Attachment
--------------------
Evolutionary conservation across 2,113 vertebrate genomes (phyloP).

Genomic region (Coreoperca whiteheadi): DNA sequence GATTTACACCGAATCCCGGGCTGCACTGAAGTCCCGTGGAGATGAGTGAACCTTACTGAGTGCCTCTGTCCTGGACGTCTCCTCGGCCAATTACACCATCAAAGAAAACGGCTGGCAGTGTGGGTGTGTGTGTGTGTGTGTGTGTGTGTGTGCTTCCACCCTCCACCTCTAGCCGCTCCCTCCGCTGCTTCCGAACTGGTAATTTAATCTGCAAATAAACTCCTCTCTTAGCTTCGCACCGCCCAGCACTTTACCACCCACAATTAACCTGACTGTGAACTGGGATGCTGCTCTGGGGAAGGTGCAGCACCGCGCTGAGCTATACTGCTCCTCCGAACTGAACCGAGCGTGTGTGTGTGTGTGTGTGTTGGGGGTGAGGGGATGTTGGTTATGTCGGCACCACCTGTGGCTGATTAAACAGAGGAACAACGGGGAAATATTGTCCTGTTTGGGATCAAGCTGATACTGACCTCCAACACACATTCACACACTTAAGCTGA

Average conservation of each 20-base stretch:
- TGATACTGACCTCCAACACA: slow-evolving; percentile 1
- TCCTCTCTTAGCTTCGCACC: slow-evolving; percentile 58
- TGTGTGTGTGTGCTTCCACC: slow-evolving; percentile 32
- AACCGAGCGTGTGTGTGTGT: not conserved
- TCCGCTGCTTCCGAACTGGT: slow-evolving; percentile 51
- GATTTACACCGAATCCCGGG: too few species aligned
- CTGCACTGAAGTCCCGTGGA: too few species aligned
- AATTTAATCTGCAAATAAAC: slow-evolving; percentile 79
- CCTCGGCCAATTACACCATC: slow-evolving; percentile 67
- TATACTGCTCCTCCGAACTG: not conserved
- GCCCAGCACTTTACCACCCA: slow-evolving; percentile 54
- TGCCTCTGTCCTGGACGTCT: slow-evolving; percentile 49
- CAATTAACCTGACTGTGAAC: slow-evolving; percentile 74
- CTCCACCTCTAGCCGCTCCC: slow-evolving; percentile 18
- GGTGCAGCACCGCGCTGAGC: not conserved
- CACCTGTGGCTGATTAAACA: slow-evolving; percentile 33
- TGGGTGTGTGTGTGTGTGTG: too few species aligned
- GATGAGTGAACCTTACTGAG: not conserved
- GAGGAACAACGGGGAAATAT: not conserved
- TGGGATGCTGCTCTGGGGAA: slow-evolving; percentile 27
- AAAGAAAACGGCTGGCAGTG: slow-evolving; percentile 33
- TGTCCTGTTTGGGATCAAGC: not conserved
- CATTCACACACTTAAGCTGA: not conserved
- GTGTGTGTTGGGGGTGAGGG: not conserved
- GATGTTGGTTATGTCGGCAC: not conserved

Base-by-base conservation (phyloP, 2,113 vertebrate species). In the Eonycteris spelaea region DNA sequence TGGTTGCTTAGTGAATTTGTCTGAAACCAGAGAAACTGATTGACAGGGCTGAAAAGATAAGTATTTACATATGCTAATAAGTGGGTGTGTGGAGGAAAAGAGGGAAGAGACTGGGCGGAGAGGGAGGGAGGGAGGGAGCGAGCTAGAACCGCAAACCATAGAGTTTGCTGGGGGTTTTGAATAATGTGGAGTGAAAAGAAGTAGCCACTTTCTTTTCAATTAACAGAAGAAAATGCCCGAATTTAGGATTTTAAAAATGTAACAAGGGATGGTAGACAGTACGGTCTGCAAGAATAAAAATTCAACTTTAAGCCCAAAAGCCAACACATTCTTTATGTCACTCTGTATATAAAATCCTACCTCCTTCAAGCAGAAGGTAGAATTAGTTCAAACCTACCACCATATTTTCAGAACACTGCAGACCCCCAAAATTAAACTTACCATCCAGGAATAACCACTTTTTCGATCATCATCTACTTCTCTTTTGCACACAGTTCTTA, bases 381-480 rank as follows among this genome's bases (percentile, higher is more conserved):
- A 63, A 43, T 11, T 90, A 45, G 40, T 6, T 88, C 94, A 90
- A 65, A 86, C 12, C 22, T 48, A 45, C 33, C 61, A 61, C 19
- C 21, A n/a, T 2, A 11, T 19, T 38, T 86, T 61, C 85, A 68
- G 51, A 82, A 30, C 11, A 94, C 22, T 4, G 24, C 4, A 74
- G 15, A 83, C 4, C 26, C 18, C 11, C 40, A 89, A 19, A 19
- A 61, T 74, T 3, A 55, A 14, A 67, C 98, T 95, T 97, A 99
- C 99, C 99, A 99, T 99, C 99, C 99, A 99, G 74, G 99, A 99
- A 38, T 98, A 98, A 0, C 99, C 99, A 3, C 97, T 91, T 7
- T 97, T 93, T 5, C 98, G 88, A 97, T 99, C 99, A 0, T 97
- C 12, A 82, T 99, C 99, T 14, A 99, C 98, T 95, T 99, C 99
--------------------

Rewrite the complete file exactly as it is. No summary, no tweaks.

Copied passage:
Evolutionary conservation across 2,113 vertebrate genomes (phyloP).

Genomic region (Coreoperca whiteheadi): DNA sequence GATTTACACCGAATCCCGGGCTGCACTGAAGTCCCGTGGAGATGAGTGAACCTTACTGAGTGCCTCTGTCCTGGACGTCTCCTCGGCCAATTACACCATCAAAGAAAACGGCTGGCAGTGTGGGTGTGTGTGTGTGTGTGTGTGTGTGTGTGCTTCCACCCTCCACCTCTAGCCGCTCCCTCCGCTGCTTCCGAACTGGTAATTTAATCTGCAAATAAACTCCTCTCTTAGCTTCGCACCGCCCAGCACTTTACCACCCACAATTAACCTGACTGTGAACTGGGATGCTGCTCTGGGGAAGGTGCAGCACCGCGCTGAGCTATACTGCTCCTCCGAACTGAACCGAGCGTGTGTGTGTGTGTGTGTGTTGGGGGTGAGGGGATGTTGGTTATGTCGGCACCACCTGTGGCTGATTAAACAGAGGAACAACGGGGAAATATTGTCCTGTTTGGGATCAAGCTGATACTGACCTCCAACACACATTCACACACTTAAGCTGA

Average conservation of each 20-base stretch:
- TGATACTGACCTCCAACACA: slow-evolving; percentile 1
- TCCTCTCTTAGCTTCGCACC: slow-evolving; percentile 58
- TGTGTGTGTGTGCTTCCACC: slow-evolving; percentile 32
- AACCGAGCGTGTGTGTGTGT: not conserved
- TCCGCTGCTTCCGAACTGGT: slow-evolving; percentile 51
- GATTTACACCGAATCCCGGG: too few species aligned
- CTGCACTGAAGTCCCGTGGA: too few species aligned
- AATTTAATCTGCAAATAAAC: slow-evolving; percentile 79
- CCTCGGCCAATTACACCATC: slow-evolving; percentile 67
- TATACTGCTCCTCCGAACTG: not conserved
- GCCCAGCACTTTACCACCCA: slow-evolving; percentile 54
- TGCCTCTGTCCTGGACGTCT: slow-evolving; percentile 49
- CAATTAACCTGACTGTGAAC: slow-evolving; percentile 74
- CTCCACCTCTAGCCGCTCCC: slow-evolving; percentile 18
- GGTGCAGCACCGCGCTGAGC: not conserved
- CACCTGTGGCTGATTAAACA: slow-evolving; percentile 33
- TGGGTGTGTGTGTGTGTGTG: too few species aligned
- GATGAGTGAACCTTACTGAG: not conserved
- GAGGAACAACGGGGAAATAT: not conserved
- TGGGATGCTGCTCTGGGGAA: slow-evolving; percentile 27
- AAAGAAAACGGCTGGCAGTG: slow-evolving; percentile 33
- TGTCCTGTTTGGGATCAAGC: not conserved
- CATTCACACACTTAAGCTGA: not conserved
- GTGTGTGTTGGGGGTGAGGG: not conserved
- GATGTTGGTTATGTCGGCAC: not conserved

Base-by-base conservation (phyloP, 2,113 vertebrate species). In the Eonycteris spelaea region DNA sequence TGGTTGCTTAGTGAATTTGTCTGAAACCAGAGAAACTGATTGACAGGGCTGAAAAGATAAGTATTTACATATGCTAATAAGTGGGTGTGTGGAGGAAAAGAGGGAAGAGACTGGGCGGAGAGGGAGGGAGGGAGGGAGCGAGCTAGAACCGCAAACCATAGAGTTTGCTGGGGGTTTTGAATAATGTGGAGTGAAAAGAAGTAGCCACTTTCTTTTCAATTAACAGAAGAAAATGCCCGAATTTAGGATTTTAAAAATGTAACAAGGGATGGTAGACAGTACGGTCTGCAAGAATAAAAATTCAACTTTAAGCCCAAAAGCCAACACATTCTTTATGTCACTCTGTATATAAAATCCTACCTCCTTCAAGCAGAAGGTAGAATTAGTTCAAACCTACCACCATATTTTCAGAACACTGCAGACCCCCAAAATTAAACTTACCATCCAGGAATAACCACTTTTTCGATCATCATCTACTTCTCTTTTGCACACAGTTCTTA, bases 381-480 rank as follows among this genome's bases (percentile, higher is more conserved):
- A 63, A 43, T 11, T 90, A 45, G 40, T 6, T 88, C 94, A 90
- A 65, A 86, C 12, C 22, T 48, A 45, C 33, C 61, A 61, C 19
- C 21, A n/a, T 2, A 11, T 19, T 38, T 86, T 61, C 85, A 68
- G 51, A 82, A 30, C 11, A 94, C 22, T 4, G 24, C 4, A 74
- G 15, A 83, C 4, C 26, C 18, C 11, C 40, A 89, A 19, A 19
- A 61, T 74, T 3, A 55, A 14, A 67, C 98, T 95, T 97, A 99
- C 99, C 99, A 99, T 99, C 99, C 99, A 99, G 74, G 99, A 99
- A 38, T 98, A 98, A 0, C 99, C 99, A 3, C 97, T 91, T 7
- T 97, T 93, T 5, C 98, G 88, A 97, T 99, C 99, A 0, T 97
- C 12, A 82, T 99, C 99, T 14, A 99, C 98, T 95, T 99, C 99